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The #TimesUp movement is coming to healthcare

50 women in healthcare have come together to launch Time’s Up Healthcare, an initiative to curb sexual harassment and gender inequity in medicine.

The #TimesUp movement is coming to healthcare
[Photo: Luis Melendez/Unsplash]

Hundreds of Hollywood women banded together last January to launch Time’s Up, a sprawling initiative to combat workplace sexual harassment. Over the last year, the group has wielded its star power to gather nearly $25 million in donations for its defense fund, which provides legal aid to lower wage workers who are subject to sexual misconduct; the fund has already dedicated $6 million to 100 legal cases and investigations. Time’s Up has also spawned multiple affiliates that are spreading the organization’s mission to other industries–advertising and tech, for example. Today, Time’s Up is adding another affiliate to its ranks.

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The organization’s latest offshoot is Time’s Up Healthcare, which will focus on sexual misconduct and the entrenched gender dynamics–and inequity–across the industry. More than 50 founding members are leading the charge, including a range of healthcare professionals, from nurses and physician assistants to clinical pharmacists. The group will work to connect women across the industry, provide resources for those impacted by sexual misconduct, and advocate for policies and practices that will help mitigate discrimination.

“We were paying attention to how Time’s Up was supporting women in Hollywood, but specifically how it included women who were marginalized,” says Dara Kass, a steering committee member of Time’s Up Healthcare. “So, when the opportunity came up for Time’s Up to build an affiliate in healthcare, it was really a very natural fit for the work we had already been doing.”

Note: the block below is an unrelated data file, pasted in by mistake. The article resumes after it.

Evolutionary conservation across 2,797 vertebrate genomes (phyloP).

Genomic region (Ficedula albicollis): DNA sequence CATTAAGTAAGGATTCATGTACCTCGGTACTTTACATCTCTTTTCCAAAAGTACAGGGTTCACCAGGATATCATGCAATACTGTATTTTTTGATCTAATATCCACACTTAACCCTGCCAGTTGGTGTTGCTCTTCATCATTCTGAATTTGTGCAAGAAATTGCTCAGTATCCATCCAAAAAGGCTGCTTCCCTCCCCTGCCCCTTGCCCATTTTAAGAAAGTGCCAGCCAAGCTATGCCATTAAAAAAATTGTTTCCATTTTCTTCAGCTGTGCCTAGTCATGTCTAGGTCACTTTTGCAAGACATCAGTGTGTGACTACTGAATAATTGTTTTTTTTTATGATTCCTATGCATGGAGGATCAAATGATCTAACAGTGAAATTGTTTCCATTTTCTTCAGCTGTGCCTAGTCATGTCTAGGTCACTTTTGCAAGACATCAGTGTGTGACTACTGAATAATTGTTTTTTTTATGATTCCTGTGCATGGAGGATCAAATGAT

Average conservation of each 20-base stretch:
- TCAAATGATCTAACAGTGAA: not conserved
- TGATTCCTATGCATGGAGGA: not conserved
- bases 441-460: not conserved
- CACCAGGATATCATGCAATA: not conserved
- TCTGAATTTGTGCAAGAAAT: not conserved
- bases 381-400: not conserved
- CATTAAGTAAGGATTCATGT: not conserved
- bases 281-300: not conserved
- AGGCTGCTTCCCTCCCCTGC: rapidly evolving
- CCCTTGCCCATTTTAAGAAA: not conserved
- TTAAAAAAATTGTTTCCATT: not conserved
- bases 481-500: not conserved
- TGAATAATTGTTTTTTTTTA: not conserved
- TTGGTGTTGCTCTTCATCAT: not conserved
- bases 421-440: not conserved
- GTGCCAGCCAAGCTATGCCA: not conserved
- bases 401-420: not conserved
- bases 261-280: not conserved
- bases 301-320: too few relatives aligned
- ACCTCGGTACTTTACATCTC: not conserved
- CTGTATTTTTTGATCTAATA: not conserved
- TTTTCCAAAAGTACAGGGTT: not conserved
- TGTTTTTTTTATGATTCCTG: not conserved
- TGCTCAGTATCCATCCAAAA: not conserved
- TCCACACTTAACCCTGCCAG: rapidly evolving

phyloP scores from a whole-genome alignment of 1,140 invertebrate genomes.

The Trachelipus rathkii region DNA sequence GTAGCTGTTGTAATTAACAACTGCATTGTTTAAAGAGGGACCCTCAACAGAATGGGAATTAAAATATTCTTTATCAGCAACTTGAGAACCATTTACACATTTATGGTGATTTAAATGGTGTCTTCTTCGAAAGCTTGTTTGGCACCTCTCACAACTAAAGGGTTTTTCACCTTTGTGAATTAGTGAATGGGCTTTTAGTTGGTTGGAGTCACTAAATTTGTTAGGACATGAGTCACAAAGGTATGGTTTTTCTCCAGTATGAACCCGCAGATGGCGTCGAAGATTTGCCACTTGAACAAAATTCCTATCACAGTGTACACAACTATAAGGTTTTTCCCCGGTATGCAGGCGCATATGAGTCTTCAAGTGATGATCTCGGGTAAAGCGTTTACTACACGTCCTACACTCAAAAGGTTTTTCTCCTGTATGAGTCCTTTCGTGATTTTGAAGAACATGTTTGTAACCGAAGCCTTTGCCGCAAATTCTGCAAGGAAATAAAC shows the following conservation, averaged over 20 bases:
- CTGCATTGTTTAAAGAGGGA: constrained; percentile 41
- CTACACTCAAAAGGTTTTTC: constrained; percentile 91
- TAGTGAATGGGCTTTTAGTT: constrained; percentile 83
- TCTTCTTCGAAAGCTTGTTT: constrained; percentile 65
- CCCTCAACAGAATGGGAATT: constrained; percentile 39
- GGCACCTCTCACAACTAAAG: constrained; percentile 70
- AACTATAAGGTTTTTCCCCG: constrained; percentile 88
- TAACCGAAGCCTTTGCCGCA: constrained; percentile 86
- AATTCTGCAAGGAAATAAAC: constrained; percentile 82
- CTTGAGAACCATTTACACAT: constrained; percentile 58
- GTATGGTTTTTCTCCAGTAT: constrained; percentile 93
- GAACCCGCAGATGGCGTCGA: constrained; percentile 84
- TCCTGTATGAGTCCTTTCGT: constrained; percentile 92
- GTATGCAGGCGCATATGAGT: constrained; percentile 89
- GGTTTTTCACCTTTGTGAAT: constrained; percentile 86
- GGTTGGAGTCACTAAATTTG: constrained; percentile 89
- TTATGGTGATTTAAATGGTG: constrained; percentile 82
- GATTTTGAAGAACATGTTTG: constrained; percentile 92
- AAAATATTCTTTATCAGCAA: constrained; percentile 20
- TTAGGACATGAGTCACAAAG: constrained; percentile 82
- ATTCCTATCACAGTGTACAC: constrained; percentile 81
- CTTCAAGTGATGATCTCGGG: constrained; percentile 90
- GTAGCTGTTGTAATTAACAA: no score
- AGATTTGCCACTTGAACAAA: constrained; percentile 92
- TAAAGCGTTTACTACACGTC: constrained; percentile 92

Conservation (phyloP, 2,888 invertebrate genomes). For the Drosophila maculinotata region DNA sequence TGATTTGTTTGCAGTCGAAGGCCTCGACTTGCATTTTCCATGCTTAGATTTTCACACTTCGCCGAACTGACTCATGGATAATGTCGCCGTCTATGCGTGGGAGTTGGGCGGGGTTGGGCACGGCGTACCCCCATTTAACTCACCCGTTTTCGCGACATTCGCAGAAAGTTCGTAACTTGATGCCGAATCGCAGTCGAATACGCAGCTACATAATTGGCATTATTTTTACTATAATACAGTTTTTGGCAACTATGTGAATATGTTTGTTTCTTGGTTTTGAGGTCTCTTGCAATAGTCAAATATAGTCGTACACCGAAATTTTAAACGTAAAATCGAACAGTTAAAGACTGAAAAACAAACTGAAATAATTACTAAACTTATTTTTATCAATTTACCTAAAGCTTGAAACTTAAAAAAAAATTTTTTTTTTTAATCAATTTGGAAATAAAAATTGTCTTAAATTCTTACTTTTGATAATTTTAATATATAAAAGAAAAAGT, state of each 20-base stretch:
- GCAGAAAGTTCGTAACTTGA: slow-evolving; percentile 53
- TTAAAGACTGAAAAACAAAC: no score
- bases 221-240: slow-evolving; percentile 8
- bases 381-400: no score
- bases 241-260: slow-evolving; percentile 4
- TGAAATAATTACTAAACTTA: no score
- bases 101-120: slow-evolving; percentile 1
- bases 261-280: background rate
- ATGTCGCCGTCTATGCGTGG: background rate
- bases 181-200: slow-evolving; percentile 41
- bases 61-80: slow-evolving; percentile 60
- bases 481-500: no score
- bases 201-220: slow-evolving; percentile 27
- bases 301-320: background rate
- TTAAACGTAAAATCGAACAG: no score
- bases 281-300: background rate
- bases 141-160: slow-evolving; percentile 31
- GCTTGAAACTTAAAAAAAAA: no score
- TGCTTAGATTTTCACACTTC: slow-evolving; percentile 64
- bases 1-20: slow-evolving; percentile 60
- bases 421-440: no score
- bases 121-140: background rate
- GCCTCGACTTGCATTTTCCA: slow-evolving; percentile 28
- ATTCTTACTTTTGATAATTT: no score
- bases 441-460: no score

Kass, an emergency medicine doctor, is also the founder and CEO of FemInEM, a blog and conference focused on promoting gender equity in emergency medicine. “Emergency medicine is just one field of medicine,” she continues. “This is a much larger attempt at connecting women across the entire house of healthcare, at every level.”

Healthcare as an industry is said to represent one-sixth of the U.S. economy, and women reportedly account for 80% of healthcare workers and more than 50% of medical school applicants and matriculants. But there’s a significant drop-off when you look at leadership: Only 11% of healthcare CEOs are women, and there isn’t a single woman at the helm of a Fortune 500 healthcare company. None of the healthcare companies in the Fortune 500 have gender parity on their boards or executive teams. And as in other industries, when women do make it to the executive level, they’re more likely to be in human resources, legal, or marketing roles. This lack of representation holds true across healthcare startups, as well, in no small part because women have more trouble securing funding: Just 9% of health tech companies are founded by women.

“Healthcare is not only hierarchical in terms of it having historically been a white, male-dominated profession,” says Monica McLemore, a founding member of Time’s Up Healthcare and an assistant professor at UCSF’s nursing school. “There are even greater disparities when you look at different clinical specialties.” In areas like emergency medicine or cardiology, she notes, the gap widens, and men dominate leadership roles, along with even policy and advocacy work. This holds true even in terms of research and public funding. “Men disproportionately receive research funding and publish scientific papers,” she says. “So, they end up citing each other and determining what science is important to be funded.”